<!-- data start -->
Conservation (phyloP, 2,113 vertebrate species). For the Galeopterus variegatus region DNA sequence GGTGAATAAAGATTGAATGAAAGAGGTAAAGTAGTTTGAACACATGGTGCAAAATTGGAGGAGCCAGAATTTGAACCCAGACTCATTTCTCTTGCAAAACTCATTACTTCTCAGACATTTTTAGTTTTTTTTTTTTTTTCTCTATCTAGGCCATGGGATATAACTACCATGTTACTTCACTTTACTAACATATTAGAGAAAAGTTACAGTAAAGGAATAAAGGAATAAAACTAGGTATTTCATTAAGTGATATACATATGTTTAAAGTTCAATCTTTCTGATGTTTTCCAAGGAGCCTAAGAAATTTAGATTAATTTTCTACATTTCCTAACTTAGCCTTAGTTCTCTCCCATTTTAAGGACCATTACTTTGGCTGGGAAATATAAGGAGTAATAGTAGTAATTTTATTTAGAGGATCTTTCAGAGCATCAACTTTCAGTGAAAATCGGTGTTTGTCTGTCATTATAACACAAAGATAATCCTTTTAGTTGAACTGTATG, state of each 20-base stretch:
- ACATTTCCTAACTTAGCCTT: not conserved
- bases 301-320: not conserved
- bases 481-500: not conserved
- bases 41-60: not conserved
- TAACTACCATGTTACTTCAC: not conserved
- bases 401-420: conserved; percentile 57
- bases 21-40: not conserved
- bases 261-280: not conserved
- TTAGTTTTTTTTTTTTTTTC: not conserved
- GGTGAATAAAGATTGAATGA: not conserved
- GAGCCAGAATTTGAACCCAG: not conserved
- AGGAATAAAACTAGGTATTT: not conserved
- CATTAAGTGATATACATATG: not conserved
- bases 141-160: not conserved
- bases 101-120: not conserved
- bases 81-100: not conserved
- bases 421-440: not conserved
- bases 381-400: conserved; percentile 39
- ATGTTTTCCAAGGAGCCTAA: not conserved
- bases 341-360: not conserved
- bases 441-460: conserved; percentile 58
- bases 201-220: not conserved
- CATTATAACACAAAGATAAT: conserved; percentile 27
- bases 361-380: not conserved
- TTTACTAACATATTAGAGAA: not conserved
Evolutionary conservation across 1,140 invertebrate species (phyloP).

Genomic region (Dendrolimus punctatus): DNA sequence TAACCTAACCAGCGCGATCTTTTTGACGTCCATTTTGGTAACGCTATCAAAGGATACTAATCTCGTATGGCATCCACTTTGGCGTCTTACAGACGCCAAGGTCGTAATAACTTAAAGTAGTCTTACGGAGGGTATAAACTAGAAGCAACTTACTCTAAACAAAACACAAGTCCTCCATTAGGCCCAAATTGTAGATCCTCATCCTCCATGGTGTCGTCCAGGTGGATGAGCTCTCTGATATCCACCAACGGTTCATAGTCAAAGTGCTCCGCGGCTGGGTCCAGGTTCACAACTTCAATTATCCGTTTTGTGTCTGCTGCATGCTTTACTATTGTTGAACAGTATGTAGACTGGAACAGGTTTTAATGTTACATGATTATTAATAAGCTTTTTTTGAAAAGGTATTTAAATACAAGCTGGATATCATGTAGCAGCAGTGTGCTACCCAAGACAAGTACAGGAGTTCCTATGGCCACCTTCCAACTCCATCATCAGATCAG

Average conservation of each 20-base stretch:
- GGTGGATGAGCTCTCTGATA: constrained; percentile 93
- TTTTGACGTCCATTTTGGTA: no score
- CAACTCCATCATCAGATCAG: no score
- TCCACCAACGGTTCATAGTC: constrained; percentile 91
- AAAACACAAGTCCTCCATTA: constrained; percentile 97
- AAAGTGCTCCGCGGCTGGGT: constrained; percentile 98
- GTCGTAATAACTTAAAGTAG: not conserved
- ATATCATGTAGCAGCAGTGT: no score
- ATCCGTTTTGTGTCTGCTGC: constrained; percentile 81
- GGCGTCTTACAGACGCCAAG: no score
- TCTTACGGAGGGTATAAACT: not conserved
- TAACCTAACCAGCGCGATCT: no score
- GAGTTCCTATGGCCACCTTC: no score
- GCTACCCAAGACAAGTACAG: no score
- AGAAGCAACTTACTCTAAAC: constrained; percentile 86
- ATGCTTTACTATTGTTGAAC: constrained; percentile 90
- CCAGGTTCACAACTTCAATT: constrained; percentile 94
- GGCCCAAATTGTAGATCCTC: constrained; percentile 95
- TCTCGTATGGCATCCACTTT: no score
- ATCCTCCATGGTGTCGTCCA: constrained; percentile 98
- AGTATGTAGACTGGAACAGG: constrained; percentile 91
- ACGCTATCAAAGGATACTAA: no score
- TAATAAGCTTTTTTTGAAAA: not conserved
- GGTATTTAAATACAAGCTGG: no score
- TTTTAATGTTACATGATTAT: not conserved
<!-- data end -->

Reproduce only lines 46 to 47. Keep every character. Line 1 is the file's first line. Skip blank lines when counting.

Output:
- CCAGGTTCACAACTTCAATT: constrained; percentile 94
- GGCCCAAATTGTAGATCCTC: constrained; percentile 95